Los Angeles noise-synth-pop-etc quintet Ima Robot demonstrate an important lesson on the art of being a willfully bizarre band: You can’t be only half-assedly weird. Of course, it’s only when Ima Robot break this rule on their self-titled debut LP that the rule is most obvious. Fortunately, on most of Ima Robot the band—lead singer Alex Ebert, keyboardist Oligee (Oliver Goldstein), guitarist Timmy the Terror (Tim Anderson), bassist Justin Meldal-Johnsen and drummer Joey Waronker—dive headfirst into Devo-influenced synth pop songs about diverse topics such as explosive love (“Dynomite”), New Math (“12=3”), New Spelling (“Philosophofee”) and why you should buy their album before the apocalypse (“Here Come the Bombs”). But—and here’s where the trouble with Ima Robot arises—the band sometimes forgets how off-the-wall they’re supposed to be. After all, they traffic in a genre not especially known for its subtleties. It’s perhaps an unfair charge. Other similar-sounding acts (Hot Hot Heat?) don’t face such accusations, but Ima Robot’s “weird” songs are markedly better than their straightforward songs. Even so, the end product is an enjoyable, though not enduring, debut offering.
When Ima Robot are firing on all cylinders, they whip up a frenzy of keyboard bleeps ‘n’ bloops, meaty guitar riffs and big funky bass; it boils down to infectious, fancy-pants garage rock. Also working in Ima Robot’s favor is the fact that the rhythm section of Meldal-Johnsen and Waronker are studio pros who spent much of the ‘90s backing up Beck. As left-of-center L.A. rock pedigrees go, Ima Robot’s is better than most (if not all). And while it’d be a stretch to call lead singer Ebert the heart of Ima Robot, he’s certainly the twitchy nerve center. The ex-rapper (!) yelps, howls and otherwise vocally pinballs himself through Ima Robot‘s dozen tunes. It’s Ebert’s energy that wills to succeed, and when he slows down for tracks like the overly-sincere “Alive” or the piano-led “Scream”, the whole album starts to sag. Sincerity is anathema to what Ima Robot does best, namely frothy, utterly disposable synth. Ima Robot‘s lesser tracks call to mind the inexplicable ‘80s videos VH1 Classic plays during their afternoon Request Hour program; there’s a bad “who greenlit this?” vibe to them.
Did I mention the weird songs are the best? I believe I might have, and those songs also double as Ima Robot‘s most nihilistic tracks. “A is for Action” promises “We’re all gonna fry together” while Ebert literally spells out D-E-A-T-H. “Here Comes the Bombs” is pure black humor schtick; it amounts to a commercial urging listeners to buy Ima Robot before falling bombs kill them. It’s agit-rock with a Devo-jones, and while it’s truly annoying (Ebert abandons singing in favor of screeching, matching the noise coming out of the instruments) and borders on unlistenable, “Here Comes the Bombs” is what Ima Robot do best. And yes, that’s a compliment. Less grating, but equally bleak, is album closer “What Are Me Made From”. An operatic, existential crisis with an ethereal guitar plucked straight from outer space, “What Are We Made From” finds Ebert wondering if we’re all not “Just dust from the earth / And some heavenly puke for the glue”.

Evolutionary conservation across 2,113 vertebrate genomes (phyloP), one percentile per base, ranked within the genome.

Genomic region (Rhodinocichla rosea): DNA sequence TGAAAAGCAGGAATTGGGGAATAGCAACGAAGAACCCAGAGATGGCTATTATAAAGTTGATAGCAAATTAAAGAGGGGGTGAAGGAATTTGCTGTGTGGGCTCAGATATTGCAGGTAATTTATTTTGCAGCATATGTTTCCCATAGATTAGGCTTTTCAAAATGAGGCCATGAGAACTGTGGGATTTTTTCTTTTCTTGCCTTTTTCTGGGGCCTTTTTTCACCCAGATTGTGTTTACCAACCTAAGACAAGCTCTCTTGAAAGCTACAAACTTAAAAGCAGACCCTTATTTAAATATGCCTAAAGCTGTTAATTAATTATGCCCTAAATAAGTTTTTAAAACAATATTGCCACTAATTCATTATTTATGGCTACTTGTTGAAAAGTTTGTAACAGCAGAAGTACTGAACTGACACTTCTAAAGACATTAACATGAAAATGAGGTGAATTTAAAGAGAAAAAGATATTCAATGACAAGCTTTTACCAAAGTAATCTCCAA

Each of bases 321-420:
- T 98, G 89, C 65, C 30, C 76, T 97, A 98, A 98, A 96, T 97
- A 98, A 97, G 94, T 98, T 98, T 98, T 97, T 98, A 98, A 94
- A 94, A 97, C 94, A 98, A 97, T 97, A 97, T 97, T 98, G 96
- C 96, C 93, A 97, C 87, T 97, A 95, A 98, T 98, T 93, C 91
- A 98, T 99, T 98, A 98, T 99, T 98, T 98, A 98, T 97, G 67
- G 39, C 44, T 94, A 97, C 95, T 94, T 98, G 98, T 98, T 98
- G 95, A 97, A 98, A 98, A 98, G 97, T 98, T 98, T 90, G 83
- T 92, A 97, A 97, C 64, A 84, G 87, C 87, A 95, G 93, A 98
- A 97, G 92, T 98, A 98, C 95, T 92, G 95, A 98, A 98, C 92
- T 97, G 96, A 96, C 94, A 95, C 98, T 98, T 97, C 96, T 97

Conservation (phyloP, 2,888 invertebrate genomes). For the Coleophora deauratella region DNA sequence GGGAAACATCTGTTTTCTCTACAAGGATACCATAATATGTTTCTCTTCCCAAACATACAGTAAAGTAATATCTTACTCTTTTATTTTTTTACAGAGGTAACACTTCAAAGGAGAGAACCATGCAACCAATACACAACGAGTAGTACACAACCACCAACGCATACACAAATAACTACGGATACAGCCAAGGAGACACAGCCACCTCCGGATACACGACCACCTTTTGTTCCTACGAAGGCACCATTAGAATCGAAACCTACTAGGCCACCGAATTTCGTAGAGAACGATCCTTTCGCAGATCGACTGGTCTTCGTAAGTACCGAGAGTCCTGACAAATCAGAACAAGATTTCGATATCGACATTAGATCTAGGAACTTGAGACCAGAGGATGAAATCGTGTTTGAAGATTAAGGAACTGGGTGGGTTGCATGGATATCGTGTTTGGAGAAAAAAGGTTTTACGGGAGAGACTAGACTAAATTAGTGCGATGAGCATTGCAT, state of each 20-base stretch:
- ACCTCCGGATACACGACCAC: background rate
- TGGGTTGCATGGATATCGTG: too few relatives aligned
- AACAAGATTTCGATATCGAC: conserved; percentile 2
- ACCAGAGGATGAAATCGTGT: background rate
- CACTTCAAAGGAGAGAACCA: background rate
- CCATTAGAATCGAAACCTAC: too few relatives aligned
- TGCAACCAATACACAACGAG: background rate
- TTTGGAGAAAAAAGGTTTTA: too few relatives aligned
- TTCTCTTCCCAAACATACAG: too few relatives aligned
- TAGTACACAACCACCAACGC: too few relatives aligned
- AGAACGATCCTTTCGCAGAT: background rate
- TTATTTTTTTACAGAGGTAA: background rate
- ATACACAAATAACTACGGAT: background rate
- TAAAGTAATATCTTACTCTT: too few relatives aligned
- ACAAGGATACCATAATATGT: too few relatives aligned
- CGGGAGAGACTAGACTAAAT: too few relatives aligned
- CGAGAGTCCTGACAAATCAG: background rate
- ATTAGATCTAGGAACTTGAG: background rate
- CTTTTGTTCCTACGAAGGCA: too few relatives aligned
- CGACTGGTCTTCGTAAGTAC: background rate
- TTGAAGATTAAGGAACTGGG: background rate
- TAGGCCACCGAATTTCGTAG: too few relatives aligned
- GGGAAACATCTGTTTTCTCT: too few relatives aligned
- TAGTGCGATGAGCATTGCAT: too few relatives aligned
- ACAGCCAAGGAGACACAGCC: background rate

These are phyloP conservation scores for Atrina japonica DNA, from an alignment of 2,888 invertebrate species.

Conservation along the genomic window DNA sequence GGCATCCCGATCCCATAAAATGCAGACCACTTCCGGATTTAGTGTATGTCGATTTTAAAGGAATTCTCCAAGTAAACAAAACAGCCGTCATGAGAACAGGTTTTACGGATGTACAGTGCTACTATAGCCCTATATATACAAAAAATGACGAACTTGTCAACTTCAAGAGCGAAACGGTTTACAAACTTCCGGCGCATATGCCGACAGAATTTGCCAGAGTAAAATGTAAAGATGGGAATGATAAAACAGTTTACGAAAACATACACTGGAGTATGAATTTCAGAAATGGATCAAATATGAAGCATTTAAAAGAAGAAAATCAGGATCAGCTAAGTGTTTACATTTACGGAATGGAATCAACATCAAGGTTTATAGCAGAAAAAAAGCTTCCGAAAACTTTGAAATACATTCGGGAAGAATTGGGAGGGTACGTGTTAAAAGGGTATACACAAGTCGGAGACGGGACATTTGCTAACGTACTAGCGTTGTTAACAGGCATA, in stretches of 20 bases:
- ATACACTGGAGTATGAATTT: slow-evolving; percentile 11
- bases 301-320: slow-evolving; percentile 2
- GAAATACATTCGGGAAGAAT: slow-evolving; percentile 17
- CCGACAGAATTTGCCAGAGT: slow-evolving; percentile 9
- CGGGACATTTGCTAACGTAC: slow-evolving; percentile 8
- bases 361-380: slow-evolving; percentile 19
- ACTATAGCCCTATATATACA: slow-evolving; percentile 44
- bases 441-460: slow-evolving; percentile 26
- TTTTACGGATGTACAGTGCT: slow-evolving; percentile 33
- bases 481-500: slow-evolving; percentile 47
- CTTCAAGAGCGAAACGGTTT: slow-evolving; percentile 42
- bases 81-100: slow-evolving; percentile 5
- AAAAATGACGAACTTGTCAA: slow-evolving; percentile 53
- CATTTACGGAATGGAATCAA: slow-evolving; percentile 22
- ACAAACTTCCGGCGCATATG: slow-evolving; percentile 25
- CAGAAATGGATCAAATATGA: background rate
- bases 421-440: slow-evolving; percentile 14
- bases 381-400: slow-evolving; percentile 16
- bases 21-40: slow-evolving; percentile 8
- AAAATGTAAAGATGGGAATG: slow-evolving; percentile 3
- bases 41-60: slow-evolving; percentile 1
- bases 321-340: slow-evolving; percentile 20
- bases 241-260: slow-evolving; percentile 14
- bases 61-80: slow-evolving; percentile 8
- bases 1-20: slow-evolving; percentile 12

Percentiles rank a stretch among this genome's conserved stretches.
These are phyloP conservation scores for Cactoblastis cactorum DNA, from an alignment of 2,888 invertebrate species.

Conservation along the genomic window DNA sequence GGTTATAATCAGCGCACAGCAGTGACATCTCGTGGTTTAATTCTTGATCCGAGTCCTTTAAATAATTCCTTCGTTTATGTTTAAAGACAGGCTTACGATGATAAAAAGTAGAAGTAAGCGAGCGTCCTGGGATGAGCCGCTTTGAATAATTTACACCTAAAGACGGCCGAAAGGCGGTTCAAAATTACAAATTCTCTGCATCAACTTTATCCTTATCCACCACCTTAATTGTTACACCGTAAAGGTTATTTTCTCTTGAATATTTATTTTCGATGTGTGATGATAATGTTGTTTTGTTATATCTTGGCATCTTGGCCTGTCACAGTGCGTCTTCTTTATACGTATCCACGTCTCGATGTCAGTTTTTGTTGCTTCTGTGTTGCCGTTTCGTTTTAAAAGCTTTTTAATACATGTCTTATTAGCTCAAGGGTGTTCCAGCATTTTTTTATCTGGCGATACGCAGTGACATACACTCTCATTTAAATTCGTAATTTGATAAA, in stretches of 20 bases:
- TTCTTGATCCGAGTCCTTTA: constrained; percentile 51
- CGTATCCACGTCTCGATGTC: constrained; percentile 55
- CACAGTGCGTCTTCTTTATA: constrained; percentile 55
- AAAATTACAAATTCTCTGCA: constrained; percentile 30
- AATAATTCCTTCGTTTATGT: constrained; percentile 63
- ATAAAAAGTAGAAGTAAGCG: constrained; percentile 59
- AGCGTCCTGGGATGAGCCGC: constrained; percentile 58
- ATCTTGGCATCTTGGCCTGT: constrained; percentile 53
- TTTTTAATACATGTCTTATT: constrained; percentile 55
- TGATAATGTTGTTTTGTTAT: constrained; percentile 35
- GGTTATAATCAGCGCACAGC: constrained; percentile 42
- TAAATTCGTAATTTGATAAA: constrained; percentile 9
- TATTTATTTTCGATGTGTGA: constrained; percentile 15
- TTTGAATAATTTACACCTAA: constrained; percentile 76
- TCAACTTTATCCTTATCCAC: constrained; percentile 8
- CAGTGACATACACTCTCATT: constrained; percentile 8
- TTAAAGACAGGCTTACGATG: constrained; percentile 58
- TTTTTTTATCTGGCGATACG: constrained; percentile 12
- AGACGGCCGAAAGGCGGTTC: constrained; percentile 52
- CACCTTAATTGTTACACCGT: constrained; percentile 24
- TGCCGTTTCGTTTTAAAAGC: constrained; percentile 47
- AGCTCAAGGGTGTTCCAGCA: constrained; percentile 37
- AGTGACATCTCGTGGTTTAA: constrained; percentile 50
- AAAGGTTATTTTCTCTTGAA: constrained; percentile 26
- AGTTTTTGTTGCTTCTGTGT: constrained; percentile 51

For their moments of anguish, Ima Robot would rather have you dance around (doing the Robot?) than don a beret and black turtleneck and suck down clove cigarettes. If “What Are Me Made From” is a little too bleak for your taste, there’s the bonus track “Black Jettas”, which answers the question, “What if Camper Van Beethoven and Devo joined forces?” Ebert, backed by Timmy the Terror’s greasy guitar, comes to the realization that all his ex-girlfriends drive the titular car in question . . . and it freaks him out!
Come end of the year, Ima Robot will be lumped in with the likes of the Electric Six, the Fever, and a handful of other bands who did their part to color the garage rock boom with sleaze, glam, keyboards and an off-kilter sense of humor before disappearing back into the mist. Weirdness, even well done weirdness, flashes of which Ima Robot show (and leave one wanting more), isn’t enough to put the band over the top.
// Sound Affects
"The man whose songs were recorded by Johnny Cash, Alan Jackson, Ricky Skaggs, David Allan Coe, The Highwaymen, and countless others succumbs to time’s cruel cue that the only token of permanence we have to offer are the effects of shared moments and memories.READ the article